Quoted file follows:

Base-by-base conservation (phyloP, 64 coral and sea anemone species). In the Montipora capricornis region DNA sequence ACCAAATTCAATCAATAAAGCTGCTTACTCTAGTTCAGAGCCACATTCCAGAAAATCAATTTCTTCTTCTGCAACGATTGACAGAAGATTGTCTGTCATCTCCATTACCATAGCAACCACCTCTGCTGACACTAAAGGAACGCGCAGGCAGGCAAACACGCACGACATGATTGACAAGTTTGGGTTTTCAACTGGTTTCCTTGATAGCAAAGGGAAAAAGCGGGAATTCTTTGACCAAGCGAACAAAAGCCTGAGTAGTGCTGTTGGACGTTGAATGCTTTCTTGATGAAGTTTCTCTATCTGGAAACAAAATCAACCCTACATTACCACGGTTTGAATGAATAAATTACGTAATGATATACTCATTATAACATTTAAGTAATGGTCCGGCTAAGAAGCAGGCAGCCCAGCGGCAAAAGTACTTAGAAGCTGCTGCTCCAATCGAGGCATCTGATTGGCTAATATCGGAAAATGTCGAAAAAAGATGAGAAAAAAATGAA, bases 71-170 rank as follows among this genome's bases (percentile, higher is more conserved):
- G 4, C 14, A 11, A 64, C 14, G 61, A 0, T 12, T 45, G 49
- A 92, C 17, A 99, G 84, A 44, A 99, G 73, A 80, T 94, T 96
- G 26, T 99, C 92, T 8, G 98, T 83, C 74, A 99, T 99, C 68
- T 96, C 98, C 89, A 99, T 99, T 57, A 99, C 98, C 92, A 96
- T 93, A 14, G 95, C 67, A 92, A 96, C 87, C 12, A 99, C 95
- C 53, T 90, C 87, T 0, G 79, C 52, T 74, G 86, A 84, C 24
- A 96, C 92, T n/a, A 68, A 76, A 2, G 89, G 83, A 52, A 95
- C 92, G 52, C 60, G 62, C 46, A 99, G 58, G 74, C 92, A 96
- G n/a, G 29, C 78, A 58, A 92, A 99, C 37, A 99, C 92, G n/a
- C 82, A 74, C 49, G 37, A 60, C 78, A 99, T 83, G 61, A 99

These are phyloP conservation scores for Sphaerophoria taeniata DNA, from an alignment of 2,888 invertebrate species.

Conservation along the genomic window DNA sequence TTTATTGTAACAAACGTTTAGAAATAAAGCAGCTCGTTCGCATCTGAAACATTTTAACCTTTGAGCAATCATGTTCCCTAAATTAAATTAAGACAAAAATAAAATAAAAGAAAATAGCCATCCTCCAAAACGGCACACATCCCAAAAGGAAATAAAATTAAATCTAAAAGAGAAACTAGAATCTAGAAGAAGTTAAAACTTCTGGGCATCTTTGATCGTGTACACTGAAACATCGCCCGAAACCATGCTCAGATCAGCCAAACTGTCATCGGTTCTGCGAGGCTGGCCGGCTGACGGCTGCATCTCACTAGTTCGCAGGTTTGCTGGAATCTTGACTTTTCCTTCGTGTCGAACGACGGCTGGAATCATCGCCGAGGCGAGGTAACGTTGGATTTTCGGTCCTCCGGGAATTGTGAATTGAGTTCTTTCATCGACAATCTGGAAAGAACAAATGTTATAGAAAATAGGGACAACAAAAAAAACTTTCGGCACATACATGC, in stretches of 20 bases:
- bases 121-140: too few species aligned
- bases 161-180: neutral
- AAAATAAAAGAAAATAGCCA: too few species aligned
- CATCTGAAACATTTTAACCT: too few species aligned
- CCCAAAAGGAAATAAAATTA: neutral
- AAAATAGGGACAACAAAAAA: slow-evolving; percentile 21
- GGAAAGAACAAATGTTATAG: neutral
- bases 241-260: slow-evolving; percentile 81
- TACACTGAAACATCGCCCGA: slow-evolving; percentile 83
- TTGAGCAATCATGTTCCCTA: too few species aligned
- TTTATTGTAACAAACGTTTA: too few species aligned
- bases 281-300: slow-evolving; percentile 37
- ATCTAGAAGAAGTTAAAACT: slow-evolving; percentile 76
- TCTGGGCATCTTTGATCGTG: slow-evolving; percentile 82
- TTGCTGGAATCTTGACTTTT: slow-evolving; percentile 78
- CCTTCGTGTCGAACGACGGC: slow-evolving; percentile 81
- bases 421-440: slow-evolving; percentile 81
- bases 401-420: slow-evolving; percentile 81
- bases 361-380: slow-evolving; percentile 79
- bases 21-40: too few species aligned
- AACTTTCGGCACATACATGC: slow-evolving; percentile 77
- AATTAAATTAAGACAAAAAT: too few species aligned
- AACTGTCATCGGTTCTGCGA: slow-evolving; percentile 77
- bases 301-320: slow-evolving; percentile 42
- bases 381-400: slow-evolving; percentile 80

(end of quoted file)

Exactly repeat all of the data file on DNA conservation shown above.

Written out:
Base-by-base conservation (phyloP, 64 coral and sea anemone species). In the Montipora capricornis region DNA sequence ACCAAATTCAATCAATAAAGCTGCTTACTCTAGTTCAGAGCCACATTCCAGAAAATCAATTTCTTCTTCTGCAACGATTGACAGAAGATTGTCTGTCATCTCCATTACCATAGCAACCACCTCTGCTGACACTAAAGGAACGCGCAGGCAGGCAAACACGCACGACATGATTGACAAGTTTGGGTTTTCAACTGGTTTCCTTGATAGCAAAGGGAAAAAGCGGGAATTCTTTGACCAAGCGAACAAAAGCCTGAGTAGTGCTGTTGGACGTTGAATGCTTTCTTGATGAAGTTTCTCTATCTGGAAACAAAATCAACCCTACATTACCACGGTTTGAATGAATAAATTACGTAATGATATACTCATTATAACATTTAAGTAATGGTCCGGCTAAGAAGCAGGCAGCCCAGCGGCAAAAGTACTTAGAAGCTGCTGCTCCAATCGAGGCATCTGATTGGCTAATATCGGAAAATGTCGAAAAAAGATGAGAAAAAAATGAA, bases 71-170 rank as follows among this genome's bases (percentile, higher is more conserved):
- G 4, C 14, A 11, A 64, C 14, G 61, A 0, T 12, T 45, G 49
- A 92, C 17, A 99, G 84, A 44, A 99, G 73, A 80, T 94, T 96
- G 26, T 99, C 92, T 8, G 98, T 83, C 74, A 99, T 99, C 68
- T 96, C 98, C 89, A 99, T 99, T 57, A 99, C 98, C 92, A 96
- T 93, A 14, G 95, C 67, A 92, A 96, C 87, C 12, A 99, C 95
- C 53, T 90, C 87, T 0, G 79, C 52, T 74, G 86, A 84, C 24
- A 96, C 92, T n/a, A 68, A 76, A 2, G 89, G 83, A 52, A 95
- C 92, G 52, C 60, G 62, C 46, A 99, G 58, G 74, C 92, A 96
- G n/a, G 29, C 78, A 58, A 92, A 99, C 37, A 99, C 92, G n/a
- C 82, A 74, C 49, G 37, A 60, C 78, A 99, T 83, G 61, A 99

These are phyloP conservation scores for Sphaerophoria taeniata DNA, from an alignment of 2,888 invertebrate species.

Conservation along the genomic window DNA sequence TTTATTGTAACAAACGTTTAGAAATAAAGCAGCTCGTTCGCATCTGAAACATTTTAACCTTTGAGCAATCATGTTCCCTAAATTAAATTAAGACAAAAATAAAATAAAAGAAAATAGCCATCCTCCAAAACGGCACACATCCCAAAAGGAAATAAAATTAAATCTAAAAGAGAAACTAGAATCTAGAAGAAGTTAAAACTTCTGGGCATCTTTGATCGTGTACACTGAAACATCGCCCGAAACCATGCTCAGATCAGCCAAACTGTCATCGGTTCTGCGAGGCTGGCCGGCTGACGGCTGCATCTCACTAGTTCGCAGGTTTGCTGGAATCTTGACTTTTCCTTCGTGTCGAACGACGGCTGGAATCATCGCCGAGGCGAGGTAACGTTGGATTTTCGGTCCTCCGGGAATTGTGAATTGAGTTCTTTCATCGACAATCTGGAAAGAACAAATGTTATAGAAAATAGGGACAACAAAAAAAACTTTCGGCACATACATGC, in stretches of 20 bases:
- bases 121-140: too few species aligned
- bases 161-180: neutral
- AAAATAAAAGAAAATAGCCA: too few species aligned
- CATCTGAAACATTTTAACCT: too few species aligned
- CCCAAAAGGAAATAAAATTA: neutral
- AAAATAGGGACAACAAAAAA: slow-evolving; percentile 21
- GGAAAGAACAAATGTTATAG: neutral
- bases 241-260: slow-evolving; percentile 81
- TACACTGAAACATCGCCCGA: slow-evolving; percentile 83
- TTGAGCAATCATGTTCCCTA: too few species aligned
- TTTATTGTAACAAACGTTTA: too few species aligned
- bases 281-300: slow-evolving; percentile 37
- ATCTAGAAGAAGTTAAAACT: slow-evolving; percentile 76
- TCTGGGCATCTTTGATCGTG: slow-evolving; percentile 82
- TTGCTGGAATCTTGACTTTT: slow-evolving; percentile 78
- CCTTCGTGTCGAACGACGGC: slow-evolving; percentile 81
- bases 421-440: slow-evolving; percentile 81
- bases 401-420: slow-evolving; percentile 81
- bases 361-380: slow-evolving; percentile 79
- bases 21-40: too few species aligned
- AACTTTCGGCACATACATGC: slow-evolving; percentile 77
- AATTAAATTAAGACAAAAAT: too few species aligned
- AACTGTCATCGGTTCTGCGA: slow-evolving; percentile 77
- bases 301-320: slow-evolving; percentile 42
- bases 381-400: slow-evolving; percentile 80